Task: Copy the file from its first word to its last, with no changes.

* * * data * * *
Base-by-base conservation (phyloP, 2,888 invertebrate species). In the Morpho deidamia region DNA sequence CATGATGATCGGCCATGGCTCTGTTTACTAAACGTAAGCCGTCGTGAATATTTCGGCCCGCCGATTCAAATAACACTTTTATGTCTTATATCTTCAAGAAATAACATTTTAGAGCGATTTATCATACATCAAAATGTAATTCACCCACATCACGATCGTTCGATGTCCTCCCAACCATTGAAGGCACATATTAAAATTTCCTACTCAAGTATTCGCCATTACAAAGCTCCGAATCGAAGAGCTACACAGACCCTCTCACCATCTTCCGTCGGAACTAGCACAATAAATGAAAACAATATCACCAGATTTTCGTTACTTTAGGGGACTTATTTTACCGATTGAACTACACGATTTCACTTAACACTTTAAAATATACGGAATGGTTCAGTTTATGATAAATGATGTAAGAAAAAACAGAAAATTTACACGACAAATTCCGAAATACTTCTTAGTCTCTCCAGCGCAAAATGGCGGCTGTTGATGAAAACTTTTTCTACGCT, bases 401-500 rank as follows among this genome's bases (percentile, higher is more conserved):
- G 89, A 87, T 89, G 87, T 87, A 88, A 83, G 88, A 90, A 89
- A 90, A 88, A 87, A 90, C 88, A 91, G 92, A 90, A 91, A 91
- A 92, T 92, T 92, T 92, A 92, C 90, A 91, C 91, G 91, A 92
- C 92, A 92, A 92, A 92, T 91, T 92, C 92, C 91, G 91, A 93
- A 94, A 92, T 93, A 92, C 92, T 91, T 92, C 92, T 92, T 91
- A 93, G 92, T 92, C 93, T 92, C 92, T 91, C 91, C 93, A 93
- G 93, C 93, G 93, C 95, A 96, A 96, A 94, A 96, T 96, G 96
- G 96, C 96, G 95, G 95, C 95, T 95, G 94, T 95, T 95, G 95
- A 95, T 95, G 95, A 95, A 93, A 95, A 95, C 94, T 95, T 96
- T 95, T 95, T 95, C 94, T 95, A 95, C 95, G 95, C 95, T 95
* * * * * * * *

Base-by-base conservation (phyloP, 2,888 invertebrate species). In the Morpho deidamia region DNA sequence CATGATGATCGGCCATGGCTCTGTTTACTAAACGTAAGCCGTCGTGAATATTTCGGCCCGCCGATTCAAATAACACTTTTATGTCTTATATCTTCAAGAAATAACATTTTAGAGCGATTTATCATACATCAAAATGTAATTCACCCACATCACGATCGTTCGATGTCCTCCCAACCATTGAAGGCACATATTAAAATTTCCTACTCAAGTATTCGCCATTACAAAGCTCCGAATCGAAGAGCTACACAGACCCTCTCACCATCTTCCGTCGGAACTAGCACAATAAATGAAAACAATATCACCAGATTTTCGTTACTTTAGGGGACTTATTTTACCGATTGAACTACACGATTTCACTTAACACTTTAAAATATACGGAATGGTTCAGTTTATGATAAATGATGTAAGAAAAAACAGAAAATTTACACGACAAATTCCGAAATACTTCTTAGTCTCTCCAGCGCAAAATGGCGGCTGTTGATGAAAACTTTTTCTACGCT, bases 401-500 rank as follows among this genome's bases (percentile, higher is more conserved):
- G 89, A 87, T 89, G 87, T 87, A 88, A 83, G 88, A 90, A 89
- A 90, A 88, A 87, A 90, C 88, A 91, G 92, A 90, A 91, A 91
- A 92, T 92, T 92, T 92, A 92, C 90, A 91, C 91, G 91, A 92
- C 92, A 92, A 92, A 92, T 91, T 92, C 92, C 91, G 91, A 93
- A 94, A 92, T 93, A 92, C 92, T 91, T 92, C 92, T 92, T 91
- A 93, G 92, T 92, C 93, T 92, C 92, T 91, C 91, C 93, A 93
- G 93, C 93, G 93, C 95, A 96, A 96, A 94, A 96, T 96, G 96
- G 96, C 96, G 95, G 95, C 95, T 95, G 94, T 95, T 95, G 95
- A 95, T 95, G 95, A 95, A 93, A 95, A 95, C 94, T 95, T 96
- T 95, T 95, T 95, C 94, T 95, A 95, C 95, G 95, C 95, T 95